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Alberta’s Carbon Capture Plan: A Game Changer or a Dangerous Game?

Do we really want to become the dumping ground for billions of tonnes of carbon pollution?

Premier Danielle Smith has an ambitious vision for Alberta to become a central hub for carbon capture and underground storage (CCUS).

In a recent interview with The Tyee, Danielle Smith suggested that the best way for Canada to reduce its carbon emissions is to pipe all that heat-trapping pollution to Alberta for underground storage.

And this isn’t the first time she’s promoted the idea.

At the COP28 conference in Dubai in December, she said:

“We have mapped out our entire basin for doing carbon sequestration, which should allow us to store up to or more than 100 billion tonnes of emissions [in Alberta]…Keep in mind we only produce 256 million tonnes of emissions a year [in Alberta], so we have ample room to be able to sequester all of our emissions, all of Canada’s emissions and more for many decades to come.”

However,  Alberta First Nations, whose lands would be affected, have concerns about the impacts of transporting and storing that much pollution. 

Carbon Capture and Storage can cause serious environmental and health problems.

Although the idea has been around for years, there aren’t many carbon dioxide storage and transport projects operating in the real world. 

Those that do exist have had leakage problems.

One relatively new pipeline ruptured less than half a mile from the little village of Satartia, Mississippi. The CO2 pipeline blew up without warning near a populated area, forcing hundreds to evacuate and putting dozens of people in the hospital.  

“As the carbon dioxide moved through the rural community, more than 200 people evacuated, and at least 45 people were hospitalized. Cars stopped working, hobbling emergency response. People lay on the ground, shaking and unable to breathe. First responders didn’t know what was going on. “It looked like you were going through the zombie apocalypse,” says Jack Willingham, emergency director for Yazoo County. “  | NPR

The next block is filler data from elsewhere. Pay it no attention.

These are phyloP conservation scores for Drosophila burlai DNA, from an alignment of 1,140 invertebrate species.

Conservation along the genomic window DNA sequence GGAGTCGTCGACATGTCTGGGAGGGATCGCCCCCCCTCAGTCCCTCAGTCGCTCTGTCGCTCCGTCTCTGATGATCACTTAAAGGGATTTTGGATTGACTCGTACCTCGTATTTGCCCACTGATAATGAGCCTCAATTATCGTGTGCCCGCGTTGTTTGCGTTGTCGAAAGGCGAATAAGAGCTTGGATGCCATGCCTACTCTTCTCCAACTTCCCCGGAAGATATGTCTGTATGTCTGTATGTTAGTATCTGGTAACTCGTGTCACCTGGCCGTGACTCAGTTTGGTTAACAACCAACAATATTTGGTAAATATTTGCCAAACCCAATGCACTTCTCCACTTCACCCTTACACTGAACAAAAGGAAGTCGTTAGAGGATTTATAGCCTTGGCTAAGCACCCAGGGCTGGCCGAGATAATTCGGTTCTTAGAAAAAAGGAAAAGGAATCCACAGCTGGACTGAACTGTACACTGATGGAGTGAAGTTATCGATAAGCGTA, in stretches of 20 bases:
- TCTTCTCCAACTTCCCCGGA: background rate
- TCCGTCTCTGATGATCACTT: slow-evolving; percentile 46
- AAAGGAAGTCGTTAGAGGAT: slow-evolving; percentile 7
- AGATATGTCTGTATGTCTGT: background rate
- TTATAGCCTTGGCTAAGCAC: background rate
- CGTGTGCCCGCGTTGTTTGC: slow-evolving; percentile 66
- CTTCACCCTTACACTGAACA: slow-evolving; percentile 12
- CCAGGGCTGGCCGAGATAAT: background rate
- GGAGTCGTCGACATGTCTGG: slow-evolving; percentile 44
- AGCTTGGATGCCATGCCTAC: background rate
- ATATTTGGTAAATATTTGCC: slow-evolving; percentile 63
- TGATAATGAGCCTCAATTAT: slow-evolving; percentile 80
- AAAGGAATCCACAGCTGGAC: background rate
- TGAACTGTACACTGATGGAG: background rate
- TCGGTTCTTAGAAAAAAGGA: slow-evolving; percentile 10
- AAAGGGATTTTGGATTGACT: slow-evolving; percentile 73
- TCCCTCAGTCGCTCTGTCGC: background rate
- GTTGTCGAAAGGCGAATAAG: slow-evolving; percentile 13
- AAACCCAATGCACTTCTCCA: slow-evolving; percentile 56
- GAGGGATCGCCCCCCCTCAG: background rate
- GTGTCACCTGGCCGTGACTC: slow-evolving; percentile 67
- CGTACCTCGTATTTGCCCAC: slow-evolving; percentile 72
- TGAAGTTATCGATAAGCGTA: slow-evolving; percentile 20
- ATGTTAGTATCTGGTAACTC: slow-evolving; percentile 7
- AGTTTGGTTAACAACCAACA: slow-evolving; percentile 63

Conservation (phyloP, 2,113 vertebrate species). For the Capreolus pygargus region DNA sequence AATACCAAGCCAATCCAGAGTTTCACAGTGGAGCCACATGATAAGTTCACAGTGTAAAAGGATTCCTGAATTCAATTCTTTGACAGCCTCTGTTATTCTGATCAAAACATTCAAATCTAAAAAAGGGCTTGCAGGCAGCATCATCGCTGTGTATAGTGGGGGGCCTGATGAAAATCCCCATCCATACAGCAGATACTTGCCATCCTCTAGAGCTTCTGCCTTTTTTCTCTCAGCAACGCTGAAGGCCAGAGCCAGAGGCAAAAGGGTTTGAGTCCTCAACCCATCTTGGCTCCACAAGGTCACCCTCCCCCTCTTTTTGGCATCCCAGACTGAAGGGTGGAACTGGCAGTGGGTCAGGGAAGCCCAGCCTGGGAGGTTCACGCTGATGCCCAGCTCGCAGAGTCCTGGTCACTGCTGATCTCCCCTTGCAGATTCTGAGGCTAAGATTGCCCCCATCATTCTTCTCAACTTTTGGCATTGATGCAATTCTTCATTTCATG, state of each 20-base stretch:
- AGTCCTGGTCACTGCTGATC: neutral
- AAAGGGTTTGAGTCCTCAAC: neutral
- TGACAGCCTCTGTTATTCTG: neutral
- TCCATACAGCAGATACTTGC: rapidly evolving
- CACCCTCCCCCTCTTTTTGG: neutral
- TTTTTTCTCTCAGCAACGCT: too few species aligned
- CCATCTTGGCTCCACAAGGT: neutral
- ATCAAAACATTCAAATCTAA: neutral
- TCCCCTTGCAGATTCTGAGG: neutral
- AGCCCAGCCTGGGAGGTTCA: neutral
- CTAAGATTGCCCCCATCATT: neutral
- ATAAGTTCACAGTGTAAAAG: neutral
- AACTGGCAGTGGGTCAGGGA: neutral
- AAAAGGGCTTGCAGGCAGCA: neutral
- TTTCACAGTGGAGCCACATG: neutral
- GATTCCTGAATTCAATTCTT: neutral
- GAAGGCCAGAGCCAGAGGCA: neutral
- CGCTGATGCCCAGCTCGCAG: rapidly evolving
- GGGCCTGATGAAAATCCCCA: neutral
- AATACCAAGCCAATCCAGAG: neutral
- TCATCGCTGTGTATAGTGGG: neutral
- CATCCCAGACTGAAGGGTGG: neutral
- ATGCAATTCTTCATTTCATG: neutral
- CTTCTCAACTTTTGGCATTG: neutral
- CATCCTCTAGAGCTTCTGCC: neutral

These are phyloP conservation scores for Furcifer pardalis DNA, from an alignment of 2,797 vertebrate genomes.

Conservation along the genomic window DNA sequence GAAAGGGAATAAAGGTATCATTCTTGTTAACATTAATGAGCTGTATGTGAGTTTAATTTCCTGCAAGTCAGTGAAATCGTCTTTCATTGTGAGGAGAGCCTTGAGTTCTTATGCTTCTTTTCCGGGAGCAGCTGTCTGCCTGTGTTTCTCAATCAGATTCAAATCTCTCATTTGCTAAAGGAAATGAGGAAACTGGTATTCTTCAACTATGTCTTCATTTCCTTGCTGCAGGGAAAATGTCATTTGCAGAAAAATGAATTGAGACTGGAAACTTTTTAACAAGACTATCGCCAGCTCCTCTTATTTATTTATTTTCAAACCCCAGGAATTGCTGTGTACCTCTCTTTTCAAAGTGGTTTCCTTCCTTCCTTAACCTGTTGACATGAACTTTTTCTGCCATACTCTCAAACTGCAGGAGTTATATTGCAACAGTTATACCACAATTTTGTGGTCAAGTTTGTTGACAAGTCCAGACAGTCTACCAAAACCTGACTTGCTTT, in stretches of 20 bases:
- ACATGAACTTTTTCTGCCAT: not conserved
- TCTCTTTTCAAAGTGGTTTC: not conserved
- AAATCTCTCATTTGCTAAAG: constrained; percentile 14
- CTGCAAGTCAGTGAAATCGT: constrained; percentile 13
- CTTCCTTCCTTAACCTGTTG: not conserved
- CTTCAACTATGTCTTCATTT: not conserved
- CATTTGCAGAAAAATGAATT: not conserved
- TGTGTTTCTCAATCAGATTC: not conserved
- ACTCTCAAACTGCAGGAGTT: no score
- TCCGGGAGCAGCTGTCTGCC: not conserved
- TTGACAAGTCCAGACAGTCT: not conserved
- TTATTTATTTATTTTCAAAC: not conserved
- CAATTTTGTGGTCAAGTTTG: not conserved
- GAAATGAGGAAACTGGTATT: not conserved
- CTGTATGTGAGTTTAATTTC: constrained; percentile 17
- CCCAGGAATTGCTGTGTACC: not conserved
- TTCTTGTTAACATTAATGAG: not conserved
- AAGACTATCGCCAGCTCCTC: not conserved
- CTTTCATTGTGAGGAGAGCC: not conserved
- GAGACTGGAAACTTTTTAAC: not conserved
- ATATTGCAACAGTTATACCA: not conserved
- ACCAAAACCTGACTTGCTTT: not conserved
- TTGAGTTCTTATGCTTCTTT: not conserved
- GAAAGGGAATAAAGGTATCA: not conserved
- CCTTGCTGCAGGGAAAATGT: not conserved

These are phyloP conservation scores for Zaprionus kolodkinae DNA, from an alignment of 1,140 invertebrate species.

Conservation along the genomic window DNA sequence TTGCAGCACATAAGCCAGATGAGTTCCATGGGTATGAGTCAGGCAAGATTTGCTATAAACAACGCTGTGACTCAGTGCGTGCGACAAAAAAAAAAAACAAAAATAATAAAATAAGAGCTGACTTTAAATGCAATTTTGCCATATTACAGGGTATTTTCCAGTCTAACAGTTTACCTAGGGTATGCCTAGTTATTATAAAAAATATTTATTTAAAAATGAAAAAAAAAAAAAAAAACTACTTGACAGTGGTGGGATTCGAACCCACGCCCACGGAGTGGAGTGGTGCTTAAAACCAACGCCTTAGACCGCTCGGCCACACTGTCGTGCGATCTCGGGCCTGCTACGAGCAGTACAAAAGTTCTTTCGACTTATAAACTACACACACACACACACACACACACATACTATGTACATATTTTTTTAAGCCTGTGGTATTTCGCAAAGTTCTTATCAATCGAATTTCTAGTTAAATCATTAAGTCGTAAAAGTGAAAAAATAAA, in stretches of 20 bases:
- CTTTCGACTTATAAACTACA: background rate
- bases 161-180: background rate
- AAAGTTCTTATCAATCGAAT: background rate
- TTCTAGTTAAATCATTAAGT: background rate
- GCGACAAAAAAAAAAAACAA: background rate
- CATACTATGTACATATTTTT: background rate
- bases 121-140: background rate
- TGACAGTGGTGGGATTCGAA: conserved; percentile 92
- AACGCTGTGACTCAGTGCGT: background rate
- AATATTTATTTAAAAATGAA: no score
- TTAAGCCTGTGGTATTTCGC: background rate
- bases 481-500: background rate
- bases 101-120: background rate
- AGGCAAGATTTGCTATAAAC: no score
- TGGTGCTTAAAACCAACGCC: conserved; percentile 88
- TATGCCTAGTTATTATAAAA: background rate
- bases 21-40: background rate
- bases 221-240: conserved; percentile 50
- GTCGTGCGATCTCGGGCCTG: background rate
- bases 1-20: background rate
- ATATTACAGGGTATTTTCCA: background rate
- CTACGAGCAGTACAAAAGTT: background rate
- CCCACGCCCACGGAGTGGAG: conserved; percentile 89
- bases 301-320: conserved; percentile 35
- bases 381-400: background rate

Support From Big Oil

Since CCUS would allow oil companies to increase production, Smith has support from Big Oil in the form of Pathways Alliance.

Pathways Alliance (PA) is a collaboration between mostly foreigner-owned Oil Giants, Canadian Natural Resources, Cenovus, ConocoPhillips Canada, Imperial Oil, Meg Energy and Suncor.

These are the big six oil sand players. The percentage of foreign ownership varies between approximately 55 percent for Canadian Natural Resources and 97 percent for Conoco Phillips.  

Together, they made a profit of $10.9 billion in 2022.

Yet, these companies are asking the provincial and federal governments for HUGE handouts to subsidize a carbon capture project estimated to cost over $16 Billion. 

They propose to capture carbon dioxide from 13 oil sands facilities, transport it in a carbon pipeline stretching 400 kilometres from the oilsands in northern Alberta and inject it into an underground storage hub in the Cold Lake region (northeast of Edmonton).  

To transport CO2, the gas is converted into a liquid by putting it under high pressure. Because the CO2 needs to be kept under super high-pressure, if and when failures happen in the pipeline, it all comes rushing out in this great blast.

This proposal hopes to store up to 12 million tonnes of carbon annually by 2030, significantly reducing the oilsands’ carbon footprint, which is somewhere between 12 and 17 percent of the oilsands’ annual emissions.

However, the plan has met with skepticism and concern, particularly from seven First Nations communities in Alberta. 

Foreign-owned companies in Pathways Alliance try to position themselves as Canadian, but the chart above shows the real picture | The Georgia Straight
Foreign-owned companies in Pathways Alliance try to position themselves as Canadian, but the chart above shows the real picture | The Georgia Straight

Concerns From First Nations

Councilor Michael Lameman of Beaver Lake Cree Nation |
Councilor Michael Lameman of Beaver Lake Cree Nation |

The affected First Nations, part of the Treaty 6 working group, have expressed apprehensions about the potential human and environmental impacts of an unproven underground carbon transport and storage proposal on their traditional lands.